Windows 8 UX Designer Talks About Design Decisions, Why Metro Was Made The Default UI And More


Jacob Miller, a UX designer for Microsoft who worked on Windows 8 has responded in a Reddit thread with his personal views about Windows 8 design decisions. He even talked about how Microsoft classifies users as Casual and Power. As we all know already, Microsoft created Metro UI for consumers who are more into consumption of content than creation. Microsoft’s Windows should satisfy both power users and casual users. Microsoft decided not to confuse casual users with too many options, as a result Metro UI was made the default UI for everyone. He also defended that their decision will look better in the years to come. Read the full reply below.

UX designer for Microsoft here.

I want to talk about why we chose Metro as the default instead of the desktop, and why this is good in the long run – especially for power users.

…but not in the way you might think.

At this point you’re probably expecting me to say that it’s designed for keyboard execution, or some thing about improved time trials for launching programs, or some other way of me trying to convince you that Metro is actually useful. I’ve talked about those in the past extensively on reddit, but for this discussion let’s throw that all out the window. For this discussion, assume that Metro is shit for power users (even if you don’t believe it to be).

Now that we’re on common ground, let’s dive into the rabbit hole. Metro is a content consumption space. It is designed for casual users who only want to check facebook, view some photos, and maybe post a selfie to instagram. It’s designed for your computer illiterate little sister, for grandpas who don’t know how to use that computer dofangle thingy, and for mom who just wants to look up apple pie recipes. It’s simple, clear, and does one thing (and only one thing) relatively easily. That is what Metro is. It is the antithesis of a power user. A power user is a content creator. They have multiple things open on multiple monitors – sometimes with multiple virtual machines with their own nested levels of complexity.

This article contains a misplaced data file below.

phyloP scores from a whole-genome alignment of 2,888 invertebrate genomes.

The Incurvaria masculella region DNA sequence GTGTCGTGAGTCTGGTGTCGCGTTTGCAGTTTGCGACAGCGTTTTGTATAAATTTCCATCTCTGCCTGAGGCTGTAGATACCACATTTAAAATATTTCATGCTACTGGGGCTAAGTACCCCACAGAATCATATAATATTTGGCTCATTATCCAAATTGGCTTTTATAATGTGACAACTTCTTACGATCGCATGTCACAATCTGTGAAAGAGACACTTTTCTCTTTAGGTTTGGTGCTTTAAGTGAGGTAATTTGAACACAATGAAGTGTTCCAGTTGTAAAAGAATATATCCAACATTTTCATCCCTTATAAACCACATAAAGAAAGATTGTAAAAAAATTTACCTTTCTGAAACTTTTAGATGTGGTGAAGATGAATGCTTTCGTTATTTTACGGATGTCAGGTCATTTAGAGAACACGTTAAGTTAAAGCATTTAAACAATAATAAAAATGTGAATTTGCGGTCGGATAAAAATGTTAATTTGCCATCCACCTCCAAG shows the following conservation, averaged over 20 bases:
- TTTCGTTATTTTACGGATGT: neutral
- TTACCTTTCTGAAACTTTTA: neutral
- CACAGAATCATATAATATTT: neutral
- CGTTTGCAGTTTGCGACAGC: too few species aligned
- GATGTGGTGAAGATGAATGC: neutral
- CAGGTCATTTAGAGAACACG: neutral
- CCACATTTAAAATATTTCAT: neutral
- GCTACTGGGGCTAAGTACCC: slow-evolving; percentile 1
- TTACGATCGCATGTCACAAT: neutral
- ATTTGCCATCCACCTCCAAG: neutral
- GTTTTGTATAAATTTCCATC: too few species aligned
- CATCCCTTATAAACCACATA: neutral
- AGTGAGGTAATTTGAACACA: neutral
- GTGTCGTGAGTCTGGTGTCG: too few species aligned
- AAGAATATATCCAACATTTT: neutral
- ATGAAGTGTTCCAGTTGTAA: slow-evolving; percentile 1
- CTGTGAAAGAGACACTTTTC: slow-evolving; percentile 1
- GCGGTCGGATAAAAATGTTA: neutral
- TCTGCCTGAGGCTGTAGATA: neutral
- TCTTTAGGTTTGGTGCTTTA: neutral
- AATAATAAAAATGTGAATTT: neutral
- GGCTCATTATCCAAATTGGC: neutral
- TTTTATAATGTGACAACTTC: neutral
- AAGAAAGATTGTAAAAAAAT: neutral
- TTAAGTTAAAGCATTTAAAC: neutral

“But wait,” you’re thinking, “You said Metro is good for power users, yet now you’re saying it’s the worst for them, what gives?”

Before Windows 8 and Metro came along, power users and casual users – the content creators and the content consumers – had to share the same space. It was like a rented tuxedo coat – something that somewhat fit a wide variety of people. It wasn’t tailored, because any aggressive tailoring would make it fit one person great, but would have others pulling at the buttons. Whatever feature we wanted to add into Windows, it had to be something that was simple enough for casual users to not get confused with, but also not dumbed down enough to be useless to power users. Many, MANY features got cut because of this.

A great example is multiple desktops. This has been something that power users have been asking for for over a decade now. OSX has it, Linux has it, even OS/2 Warp has it. But Windows doesn’t. The reason for this is because every time we try and add it to the desktop, we run user tests; and every time we find that the casual users – a much larger part of our demographic than Apple’s or Linux’s – get confused by it. So the proposal gets cut and power users suffer.

Our hands were bound, and our users were annoyed with their rented jackets. So what did we do? We separated the users into two groups. Casual and Power. We made two separate playgrounds for them. All the casual users would have their own new and shiny place to look at pictures of cats – Metro. The power users would then have free reign over their native domain – the desktop.

So why make Metro the default? And why was there no way to boot to desktop in Windows 8.0?

The short answer is because casual users don’t go exploring. If we made desktop the default as it has always been, and included a nice little start menu that felt like home, the casual users would never have migrated to their land of milk and honey. They would still occupy the desktop just as they always had, and we would have been stuck in square one. So we forced it upon them. We drove them to it with goads in their sides. In 8.1, we softened the points on the goads by giving users an option to boot directly to desktop.

Now that the casual users are aware of their new pasture, we can start tailoring. It will be a while before the power users start seeing the benefits of this (that’s why I said they’d benefit in the long run). Right now we still have a lot of work to do on making Metro seem tasty for those casual users, and that’s going to divert our attention for a while. But once it’s purring along smoothly, we’ll start making the desktop more advanced. We’ll add things that we couldn’t before. Things will be faster, more advanced, and craftier than they have in the past – and that’s why Metro is good for power users.